Why are rainforests important?

Rainforests are a perfect habitation for flora and fauna

It is said that the development and formation of tropical rainforests spent a period of over 50 to 100 million years. Ecologists believe that these rainforests are a complex form of ecosystem that are found on the earth. They are also the oldest on planet earth hosting a populace of over 25 million species of animals and plants. This population represents 50% of the entire wildlife that is found on the globe and it is a representation of over 60% of the population of flora on the globe.

Since most of the tropical rainforests grow in sturdy and warm environments, it has an array of varieties of various plants. A hectare of land on the lowland areas could contain a populace of over 1000 trees with a variety of over 300 species. In the United Kingdom, the forests thereof are said to have a variety of an average of 8 species for every hectare. This is close to 60 times of the number of species that are found in a given hectare of a rainforest. The plants are said to be shade to the animals thereof and these animals depend on the plants so that they can survive. It is said that there are a host of other rainforests that are still undiscovered.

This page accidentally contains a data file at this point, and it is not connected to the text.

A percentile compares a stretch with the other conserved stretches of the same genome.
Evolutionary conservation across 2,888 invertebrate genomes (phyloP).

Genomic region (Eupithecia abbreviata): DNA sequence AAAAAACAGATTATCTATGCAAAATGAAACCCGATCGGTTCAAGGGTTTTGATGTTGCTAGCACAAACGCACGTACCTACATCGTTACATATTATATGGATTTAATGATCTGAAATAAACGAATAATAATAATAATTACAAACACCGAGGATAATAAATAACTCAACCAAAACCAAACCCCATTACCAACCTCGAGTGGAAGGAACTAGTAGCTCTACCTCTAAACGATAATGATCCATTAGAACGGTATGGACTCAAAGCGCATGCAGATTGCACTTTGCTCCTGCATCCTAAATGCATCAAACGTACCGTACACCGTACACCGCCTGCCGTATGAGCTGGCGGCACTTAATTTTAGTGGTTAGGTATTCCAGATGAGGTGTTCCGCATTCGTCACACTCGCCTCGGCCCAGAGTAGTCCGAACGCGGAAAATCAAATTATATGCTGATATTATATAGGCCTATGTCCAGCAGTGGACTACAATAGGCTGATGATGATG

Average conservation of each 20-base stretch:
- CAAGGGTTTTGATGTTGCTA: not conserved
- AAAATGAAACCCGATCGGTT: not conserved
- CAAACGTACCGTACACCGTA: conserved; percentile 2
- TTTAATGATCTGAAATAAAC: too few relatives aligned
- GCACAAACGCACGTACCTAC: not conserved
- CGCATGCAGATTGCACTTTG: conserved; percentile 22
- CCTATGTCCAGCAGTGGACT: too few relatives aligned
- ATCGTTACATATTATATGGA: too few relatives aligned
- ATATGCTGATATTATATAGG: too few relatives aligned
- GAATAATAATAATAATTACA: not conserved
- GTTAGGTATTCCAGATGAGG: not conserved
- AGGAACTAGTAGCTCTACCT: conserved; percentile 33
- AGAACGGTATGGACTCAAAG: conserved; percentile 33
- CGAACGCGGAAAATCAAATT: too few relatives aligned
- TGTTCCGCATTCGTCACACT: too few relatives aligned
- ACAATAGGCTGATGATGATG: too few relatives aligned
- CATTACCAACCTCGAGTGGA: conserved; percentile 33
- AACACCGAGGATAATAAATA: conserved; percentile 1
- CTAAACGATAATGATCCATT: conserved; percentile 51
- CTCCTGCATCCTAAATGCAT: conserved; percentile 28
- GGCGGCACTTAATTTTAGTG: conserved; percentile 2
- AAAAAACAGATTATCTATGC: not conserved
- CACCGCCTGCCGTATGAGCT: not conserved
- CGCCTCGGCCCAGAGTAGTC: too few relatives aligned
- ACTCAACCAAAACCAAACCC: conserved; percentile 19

They help regulate the climate

According to the research that was done in the recent past, the rainforests are said to be storage of water just like sponge would do. It is said that the Amazonian rainforests singly hold over 50% of the rainwater on the earth. Rainforests draw up water from the floor of the forests and they let it go back to the air in the form of clouds and mists in a swirling manner. If the rainforests did not recycle significant amounts of water, it would be next to impossible to feed rivers in the world over, and irrigation systems and lakes. Drought would be a prevalent occurrence across the globe which would mean increased widespread of diseases and famine.

Moreover, trees are involved in the cleansing of the environment. The carbon dioxide produced by animals is absorbed by the trees and they in turn release oxygen that we rely on for our survival. The burning of rainforests makes the concentration of carbon dioxide in the atmosphere to be relatively high hence leading to global warming. Deforestation is said to the number two cause of change in climate contributing to over 25% of carbon dioxide emissions globally.

Rainforests help reduce soil erosion

It is a surprise that the soil found in the rainforests does not have high nutrients. This is due to the high number of nutrients that are stored up in the big trees that are located in the rainforests. The roots of the trees hold the soil together while the canopy formed by the trees prevents the absorption of nutrients in the soil. A tree that has been cut and dead on the forest floor decays and the nutrients are stored up in the soil. The nutrients are then recycled. The roots of the trees that hold up the soil together protect it from eroding away.